After a report this week showed Connecticut’s budget surplus hit all-time highs, lawmakers now agree it’s time to put money back in your pocket with tax relief.
But determine how the two parties disagree.
“What we’re doing is we’re taking the overcollection of sales and use tax and gross receipts tax that those funds that we didn’t anticipate and we’re giving that back to the taxpayers. We received that, the state receives it because of inflation, and what we’re doing is just giving that back to the taxpayers, so it doesn’t affect the budget, it’s budget neutral in that sense. The budget is balanced, and in fact in surplus, so that’s responsible,” said Sen. Kevin Kelly (Borough R-21e).
Now Republicans are talking about possible tax breaks for people earning less than $75,000, extending the gas tax exemption, scrapping the tax on restaurant meals, as well as a list other proposals.
The Democrats also have their own plan.
NBC Connecticut’s Mike Hydeck spoke with House Speaker Matt Ritter (D-Hartford) about the matter. Ritter is at the center of budget discussions.
mike hydeck“So let’s start with the comments of Senate Republican Minority Leader Kevin Kelly. He says their $1.2 billion relief package is budget neutral. Is that, in your opinion?”
Matt Ritter“To me, that’s not even the relevant point, it’s illegal. That’s the biggest problem. So, actually, I would support a lot of the tax cuts they’ve come up with. The problem is due to federal government rules for states that have received ARPA funding, we are limited in Connecticut to a $400 million tax reduction for fiscal year 2023, so fiscal year beginning July 1 , that number goes from $180 million to $400 million, so the Legislature can cut taxes by $400 million starting July 1, 2022. We intend to do that. would violate federal law. And what would happen is that you might have to pay for the federal grants that we received. So their proposal was illegal under federal law.
mike hydeck“What is your party’s biggest tax relief priority? Would you say it was property tax or gas tax or car taxes?”
Matt Ritter“They’re all part of it, right? So those are three things you mentioned. And you’ll see them in the budget. The one that’s very close to our hearts is the continuation of the child tax credit that you’ve seen the federal government do over the last two years And given the news that literally just broke in the last 24 hours that we can now increase our tax cuts by $180 million to almost $400 million, I think you’ll see a very big push from Democrats and Republicans will include a child tax credit in the next budget, which is expected to be about $250 per family per child, up to three children and, of course, means-tested by income limits, which will help many middle-class families with children, so I think you’re going to see a lot of reductions. , if you have a child, if you own property, you’re going to see tax cuts.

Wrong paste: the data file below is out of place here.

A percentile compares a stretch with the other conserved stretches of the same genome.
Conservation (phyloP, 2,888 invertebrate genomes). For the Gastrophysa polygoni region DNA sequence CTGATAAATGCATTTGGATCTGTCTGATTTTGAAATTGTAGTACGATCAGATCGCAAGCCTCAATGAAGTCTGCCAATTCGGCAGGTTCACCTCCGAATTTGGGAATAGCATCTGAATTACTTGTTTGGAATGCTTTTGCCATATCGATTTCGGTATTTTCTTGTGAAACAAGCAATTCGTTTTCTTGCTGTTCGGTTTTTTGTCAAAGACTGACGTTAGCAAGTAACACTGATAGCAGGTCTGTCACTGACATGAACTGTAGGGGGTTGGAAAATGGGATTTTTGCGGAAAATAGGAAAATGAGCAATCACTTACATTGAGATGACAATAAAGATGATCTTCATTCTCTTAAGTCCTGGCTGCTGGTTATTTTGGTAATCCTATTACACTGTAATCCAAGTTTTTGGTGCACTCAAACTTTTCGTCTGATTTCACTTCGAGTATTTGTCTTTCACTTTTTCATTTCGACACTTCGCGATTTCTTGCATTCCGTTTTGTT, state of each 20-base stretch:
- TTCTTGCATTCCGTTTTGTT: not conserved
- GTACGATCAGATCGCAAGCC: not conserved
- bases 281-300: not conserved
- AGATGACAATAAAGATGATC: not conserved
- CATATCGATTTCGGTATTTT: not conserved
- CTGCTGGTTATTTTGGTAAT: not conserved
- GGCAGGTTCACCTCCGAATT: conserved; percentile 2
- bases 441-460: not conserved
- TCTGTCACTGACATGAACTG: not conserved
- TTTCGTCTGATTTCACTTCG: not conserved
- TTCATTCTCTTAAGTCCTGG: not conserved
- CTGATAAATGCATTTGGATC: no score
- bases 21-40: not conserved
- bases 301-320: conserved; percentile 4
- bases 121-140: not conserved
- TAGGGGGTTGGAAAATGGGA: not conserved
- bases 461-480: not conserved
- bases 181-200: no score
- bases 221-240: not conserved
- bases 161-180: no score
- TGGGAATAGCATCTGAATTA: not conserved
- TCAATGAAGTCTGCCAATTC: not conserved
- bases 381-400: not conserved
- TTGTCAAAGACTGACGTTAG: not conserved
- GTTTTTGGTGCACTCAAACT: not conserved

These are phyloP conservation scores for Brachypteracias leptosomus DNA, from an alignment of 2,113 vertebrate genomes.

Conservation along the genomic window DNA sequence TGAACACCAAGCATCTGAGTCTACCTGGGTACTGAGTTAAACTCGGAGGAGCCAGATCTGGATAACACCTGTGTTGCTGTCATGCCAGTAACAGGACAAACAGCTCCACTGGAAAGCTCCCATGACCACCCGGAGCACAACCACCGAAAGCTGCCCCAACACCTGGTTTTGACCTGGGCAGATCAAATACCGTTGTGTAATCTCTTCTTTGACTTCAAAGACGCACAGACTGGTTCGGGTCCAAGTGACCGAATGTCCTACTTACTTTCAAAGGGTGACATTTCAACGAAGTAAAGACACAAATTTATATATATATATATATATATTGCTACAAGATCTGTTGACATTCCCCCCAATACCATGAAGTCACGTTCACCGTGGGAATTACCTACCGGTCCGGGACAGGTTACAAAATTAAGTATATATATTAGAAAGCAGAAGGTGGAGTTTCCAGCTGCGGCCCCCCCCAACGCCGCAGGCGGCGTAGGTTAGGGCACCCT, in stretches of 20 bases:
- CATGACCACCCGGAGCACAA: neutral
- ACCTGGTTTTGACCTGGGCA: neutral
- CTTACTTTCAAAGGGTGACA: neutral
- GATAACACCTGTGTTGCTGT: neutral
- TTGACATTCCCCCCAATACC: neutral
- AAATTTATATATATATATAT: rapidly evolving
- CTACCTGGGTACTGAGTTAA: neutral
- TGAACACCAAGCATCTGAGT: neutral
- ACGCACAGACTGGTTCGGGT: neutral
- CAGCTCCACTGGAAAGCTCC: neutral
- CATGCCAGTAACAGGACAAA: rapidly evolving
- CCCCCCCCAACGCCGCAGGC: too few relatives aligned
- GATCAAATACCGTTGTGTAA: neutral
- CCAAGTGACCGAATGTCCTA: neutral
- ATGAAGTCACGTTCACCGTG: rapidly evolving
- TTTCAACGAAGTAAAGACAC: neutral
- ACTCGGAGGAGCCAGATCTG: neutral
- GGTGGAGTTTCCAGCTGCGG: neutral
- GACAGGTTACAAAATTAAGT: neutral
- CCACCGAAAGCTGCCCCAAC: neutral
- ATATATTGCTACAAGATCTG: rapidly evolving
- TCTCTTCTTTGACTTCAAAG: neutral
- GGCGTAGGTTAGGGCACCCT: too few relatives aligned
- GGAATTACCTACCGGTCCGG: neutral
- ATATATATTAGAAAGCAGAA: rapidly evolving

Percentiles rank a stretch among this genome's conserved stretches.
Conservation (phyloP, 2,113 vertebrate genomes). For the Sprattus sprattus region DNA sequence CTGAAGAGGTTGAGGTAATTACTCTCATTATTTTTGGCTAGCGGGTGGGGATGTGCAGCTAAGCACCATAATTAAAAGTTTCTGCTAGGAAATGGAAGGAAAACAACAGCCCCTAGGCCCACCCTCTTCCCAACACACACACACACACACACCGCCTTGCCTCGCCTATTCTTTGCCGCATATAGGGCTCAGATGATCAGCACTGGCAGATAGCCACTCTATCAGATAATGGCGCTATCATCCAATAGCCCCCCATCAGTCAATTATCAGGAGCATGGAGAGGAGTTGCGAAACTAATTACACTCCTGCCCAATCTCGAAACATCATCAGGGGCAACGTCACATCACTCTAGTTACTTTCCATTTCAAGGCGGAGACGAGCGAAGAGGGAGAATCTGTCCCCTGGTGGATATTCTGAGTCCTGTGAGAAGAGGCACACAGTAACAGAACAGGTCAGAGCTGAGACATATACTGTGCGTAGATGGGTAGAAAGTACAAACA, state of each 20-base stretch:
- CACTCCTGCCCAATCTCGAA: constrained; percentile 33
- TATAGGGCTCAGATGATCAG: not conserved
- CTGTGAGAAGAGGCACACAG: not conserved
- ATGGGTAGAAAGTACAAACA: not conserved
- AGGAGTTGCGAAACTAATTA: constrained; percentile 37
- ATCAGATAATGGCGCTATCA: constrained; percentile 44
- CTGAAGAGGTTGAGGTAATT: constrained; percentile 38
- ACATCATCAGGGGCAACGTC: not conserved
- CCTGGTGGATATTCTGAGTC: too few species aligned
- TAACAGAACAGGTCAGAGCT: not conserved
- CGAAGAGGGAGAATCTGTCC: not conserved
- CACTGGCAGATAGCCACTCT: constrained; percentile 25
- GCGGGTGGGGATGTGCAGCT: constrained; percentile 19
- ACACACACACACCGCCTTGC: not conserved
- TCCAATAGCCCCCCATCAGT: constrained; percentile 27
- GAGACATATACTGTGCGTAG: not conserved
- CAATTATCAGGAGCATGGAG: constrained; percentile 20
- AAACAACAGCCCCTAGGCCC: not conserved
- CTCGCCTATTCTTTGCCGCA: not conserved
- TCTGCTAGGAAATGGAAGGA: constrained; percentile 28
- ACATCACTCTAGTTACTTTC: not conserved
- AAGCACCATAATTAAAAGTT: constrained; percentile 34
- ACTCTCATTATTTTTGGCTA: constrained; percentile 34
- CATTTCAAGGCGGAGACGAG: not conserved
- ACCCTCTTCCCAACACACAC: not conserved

mike hydeck: “How and why did it go from 180 to 400?”
Matt Ritter“You’ve got so much more money coming in. So it’s a formula, right? And so when they were able, we didn’t expect to see another billion dollars of additional new revenue and surplus funds And so that allowed us to increase it, that’s kind of a ratio that the OPM has to calculate, and that’s where the money came in.
mike hydeck“So one thing you seem to disagree with – we’ll come back to the child tax credit – is that you would like this to happen sooner rather than later. The Governor has a different opinion. How about do you come to some common ground?”
Matt Ritter“Well, the governor really wanted a property tax credit, which we prioritized. He had some things in the budget that he wanted. So it’s all a conversation. I think the governor maybe had more reserves, I won’t speak for him, while we thought we were capped at $180 million, we would have been unable to afford that a week ago under the ARPA calculation. I hope he will be a little warmer to the suggestion now that we have a little more room given the new revenue estimates we have received.”
mike hydeck“So you just mentioned that. Because of the exponential difference between what we expected to have in state coffers and what we literally have, billions more than expected, will this debate be t does it actually settle later in this session, because we have very little time left in this session. And if not, what happens next?”
Matt Ritter“Yeah, listen, I like to go eight miles a minute. So believe me, sometimes I get frustrated with how these things slow down. But now you can see why you can’t finalize a budget until you don’t get the final income figures, that’s right. If we had voted a week ago, we would have been like, ‘Oh boy, that’s a lot more than we thought.’ why we have to be patient and follow the timeline in the law for the due date of these reports. But yes, we will get there. I think we will have an agreement on Monday, and I think the budget will be bipartisan. I know that really. I don’t know how you can vote against some of the things that we’re doing on the tax cut side. So I think when it’s all said and done you’ll see Republicans and Democrats both voted yes on this which is a year two budget adjustment, not a new budget. “
mike hydeck: “So you’re not planning any special sessions coming up or throwing things on the road to the next session?”
Matt Ritter: “I’m planning my summer to go back to work and coach my son’s baseball team, without being in special session, that’s right.”